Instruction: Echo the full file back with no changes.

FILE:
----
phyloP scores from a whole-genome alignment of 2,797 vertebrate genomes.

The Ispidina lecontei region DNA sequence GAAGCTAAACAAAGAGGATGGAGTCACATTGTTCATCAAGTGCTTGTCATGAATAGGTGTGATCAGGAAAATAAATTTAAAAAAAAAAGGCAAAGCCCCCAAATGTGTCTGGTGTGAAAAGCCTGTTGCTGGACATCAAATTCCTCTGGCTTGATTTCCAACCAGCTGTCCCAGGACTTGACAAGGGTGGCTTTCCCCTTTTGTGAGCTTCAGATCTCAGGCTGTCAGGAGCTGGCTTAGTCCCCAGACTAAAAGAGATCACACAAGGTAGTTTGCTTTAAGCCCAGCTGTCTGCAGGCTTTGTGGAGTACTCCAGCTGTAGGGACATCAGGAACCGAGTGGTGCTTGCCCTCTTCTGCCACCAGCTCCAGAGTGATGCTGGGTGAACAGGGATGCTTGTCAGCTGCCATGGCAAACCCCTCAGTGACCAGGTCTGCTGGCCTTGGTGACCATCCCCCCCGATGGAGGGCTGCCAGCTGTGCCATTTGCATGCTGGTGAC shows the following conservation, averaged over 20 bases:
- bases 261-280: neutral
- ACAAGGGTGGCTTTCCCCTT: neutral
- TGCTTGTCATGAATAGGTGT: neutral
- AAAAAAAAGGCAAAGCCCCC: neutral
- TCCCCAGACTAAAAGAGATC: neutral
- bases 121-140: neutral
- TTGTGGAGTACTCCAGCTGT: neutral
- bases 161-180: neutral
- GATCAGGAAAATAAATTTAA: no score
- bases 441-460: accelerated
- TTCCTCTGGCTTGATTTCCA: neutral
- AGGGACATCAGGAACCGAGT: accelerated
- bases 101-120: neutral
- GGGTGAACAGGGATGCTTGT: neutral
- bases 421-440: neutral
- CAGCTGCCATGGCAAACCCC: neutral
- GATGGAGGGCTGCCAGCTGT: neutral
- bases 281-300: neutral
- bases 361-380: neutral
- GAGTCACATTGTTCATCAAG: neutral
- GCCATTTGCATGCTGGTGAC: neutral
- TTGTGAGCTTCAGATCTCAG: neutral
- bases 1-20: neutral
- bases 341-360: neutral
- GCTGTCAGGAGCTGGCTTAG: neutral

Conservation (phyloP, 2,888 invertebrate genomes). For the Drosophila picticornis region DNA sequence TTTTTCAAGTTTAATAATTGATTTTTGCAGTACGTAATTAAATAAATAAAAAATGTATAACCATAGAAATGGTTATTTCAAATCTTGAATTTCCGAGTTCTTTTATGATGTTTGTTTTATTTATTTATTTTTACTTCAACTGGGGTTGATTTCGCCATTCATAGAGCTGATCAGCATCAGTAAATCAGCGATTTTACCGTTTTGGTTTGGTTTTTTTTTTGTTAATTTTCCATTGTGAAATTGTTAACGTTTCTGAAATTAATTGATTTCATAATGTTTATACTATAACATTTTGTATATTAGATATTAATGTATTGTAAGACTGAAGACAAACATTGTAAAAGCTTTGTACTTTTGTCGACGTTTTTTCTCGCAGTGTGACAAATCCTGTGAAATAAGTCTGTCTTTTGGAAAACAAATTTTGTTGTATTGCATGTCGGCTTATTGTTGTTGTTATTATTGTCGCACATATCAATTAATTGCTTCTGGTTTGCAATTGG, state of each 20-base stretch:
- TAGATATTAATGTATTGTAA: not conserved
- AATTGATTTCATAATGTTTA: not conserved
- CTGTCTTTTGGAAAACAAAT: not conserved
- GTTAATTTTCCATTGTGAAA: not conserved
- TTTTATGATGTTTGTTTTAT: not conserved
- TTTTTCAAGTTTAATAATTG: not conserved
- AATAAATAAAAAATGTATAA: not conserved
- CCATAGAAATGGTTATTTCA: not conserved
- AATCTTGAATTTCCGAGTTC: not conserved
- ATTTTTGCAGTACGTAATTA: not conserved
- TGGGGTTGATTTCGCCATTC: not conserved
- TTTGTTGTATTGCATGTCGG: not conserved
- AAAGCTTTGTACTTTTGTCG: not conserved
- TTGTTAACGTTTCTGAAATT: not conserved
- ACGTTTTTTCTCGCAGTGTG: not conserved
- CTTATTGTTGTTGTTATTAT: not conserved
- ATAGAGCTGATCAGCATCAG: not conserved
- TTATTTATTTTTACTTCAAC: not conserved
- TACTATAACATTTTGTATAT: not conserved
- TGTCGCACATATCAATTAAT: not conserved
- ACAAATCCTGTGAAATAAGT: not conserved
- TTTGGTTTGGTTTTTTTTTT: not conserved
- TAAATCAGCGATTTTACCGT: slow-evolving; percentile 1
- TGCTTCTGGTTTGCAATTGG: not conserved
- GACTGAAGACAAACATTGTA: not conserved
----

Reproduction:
phyloP scores from a whole-genome alignment of 2,797 vertebrate genomes.

The Ispidina lecontei region DNA sequence GAAGCTAAACAAAGAGGATGGAGTCACATTGTTCATCAAGTGCTTGTCATGAATAGGTGTGATCAGGAAAATAAATTTAAAAAAAAAAGGCAAAGCCCCCAAATGTGTCTGGTGTGAAAAGCCTGTTGCTGGACATCAAATTCCTCTGGCTTGATTTCCAACCAGCTGTCCCAGGACTTGACAAGGGTGGCTTTCCCCTTTTGTGAGCTTCAGATCTCAGGCTGTCAGGAGCTGGCTTAGTCCCCAGACTAAAAGAGATCACACAAGGTAGTTTGCTTTAAGCCCAGCTGTCTGCAGGCTTTGTGGAGTACTCCAGCTGTAGGGACATCAGGAACCGAGTGGTGCTTGCCCTCTTCTGCCACCAGCTCCAGAGTGATGCTGGGTGAACAGGGATGCTTGTCAGCTGCCATGGCAAACCCCTCAGTGACCAGGTCTGCTGGCCTTGGTGACCATCCCCCCCGATGGAGGGCTGCCAGCTGTGCCATTTGCATGCTGGTGAC shows the following conservation, averaged over 20 bases:
- bases 261-280: neutral
- ACAAGGGTGGCTTTCCCCTT: neutral
- TGCTTGTCATGAATAGGTGT: neutral
- AAAAAAAAGGCAAAGCCCCC: neutral
- TCCCCAGACTAAAAGAGATC: neutral
- bases 121-140: neutral
- TTGTGGAGTACTCCAGCTGT: neutral
- bases 161-180: neutral
- GATCAGGAAAATAAATTTAA: no score
- bases 441-460: accelerated
- TTCCTCTGGCTTGATTTCCA: neutral
- AGGGACATCAGGAACCGAGT: accelerated
- bases 101-120: neutral
- GGGTGAACAGGGATGCTTGT: neutral
- bases 421-440: neutral
- CAGCTGCCATGGCAAACCCC: neutral
- GATGGAGGGCTGCCAGCTGT: neutral
- bases 281-300: neutral
- bases 361-380: neutral
- GAGTCACATTGTTCATCAAG: neutral
- GCCATTTGCATGCTGGTGAC: neutral
- TTGTGAGCTTCAGATCTCAG: neutral
- bases 1-20: neutral
- bases 341-360: neutral
- GCTGTCAGGAGCTGGCTTAG: neutral

Conservation (phyloP, 2,888 invertebrate genomes). For the Drosophila picticornis region DNA sequence TTTTTCAAGTTTAATAATTGATTTTTGCAGTACGTAATTAAATAAATAAAAAATGTATAACCATAGAAATGGTTATTTCAAATCTTGAATTTCCGAGTTCTTTTATGATGTTTGTTTTATTTATTTATTTTTACTTCAACTGGGGTTGATTTCGCCATTCATAGAGCTGATCAGCATCAGTAAATCAGCGATTTTACCGTTTTGGTTTGGTTTTTTTTTTGTTAATTTTCCATTGTGAAATTGTTAACGTTTCTGAAATTAATTGATTTCATAATGTTTATACTATAACATTTTGTATATTAGATATTAATGTATTGTAAGACTGAAGACAAACATTGTAAAAGCTTTGTACTTTTGTCGACGTTTTTTCTCGCAGTGTGACAAATCCTGTGAAATAAGTCTGTCTTTTGGAAAACAAATTTTGTTGTATTGCATGTCGGCTTATTGTTGTTGTTATTATTGTCGCACATATCAATTAATTGCTTCTGGTTTGCAATTGG, state of each 20-base stretch:
- TAGATATTAATGTATTGTAA: not conserved
- AATTGATTTCATAATGTTTA: not conserved
- CTGTCTTTTGGAAAACAAAT: not conserved
- GTTAATTTTCCATTGTGAAA: not conserved
- TTTTATGATGTTTGTTTTAT: not conserved
- TTTTTCAAGTTTAATAATTG: not conserved
- AATAAATAAAAAATGTATAA: not conserved
- CCATAGAAATGGTTATTTCA: not conserved
- AATCTTGAATTTCCGAGTTC: not conserved
- ATTTTTGCAGTACGTAATTA: not conserved
- TGGGGTTGATTTCGCCATTC: not conserved
- TTTGTTGTATTGCATGTCGG: not conserved
- AAAGCTTTGTACTTTTGTCG: not conserved
- TTGTTAACGTTTCTGAAATT: not conserved
- ACGTTTTTTCTCGCAGTGTG: not conserved
- CTTATTGTTGTTGTTATTAT: not conserved
- ATAGAGCTGATCAGCATCAG: not conserved
- TTATTTATTTTTACTTCAAC: not conserved
- TACTATAACATTTTGTATAT: not conserved
- TGTCGCACATATCAATTAAT: not conserved
- ACAAATCCTGTGAAATAAGT: not conserved
- TTTGGTTTGGTTTTTTTTTT: not conserved
- TAAATCAGCGATTTTACCGT: slow-evolving; percentile 1
- TGCTTCTGGTTTGCAATTGG: not conserved
- GACTGAAGACAAACATTGTA: not conserved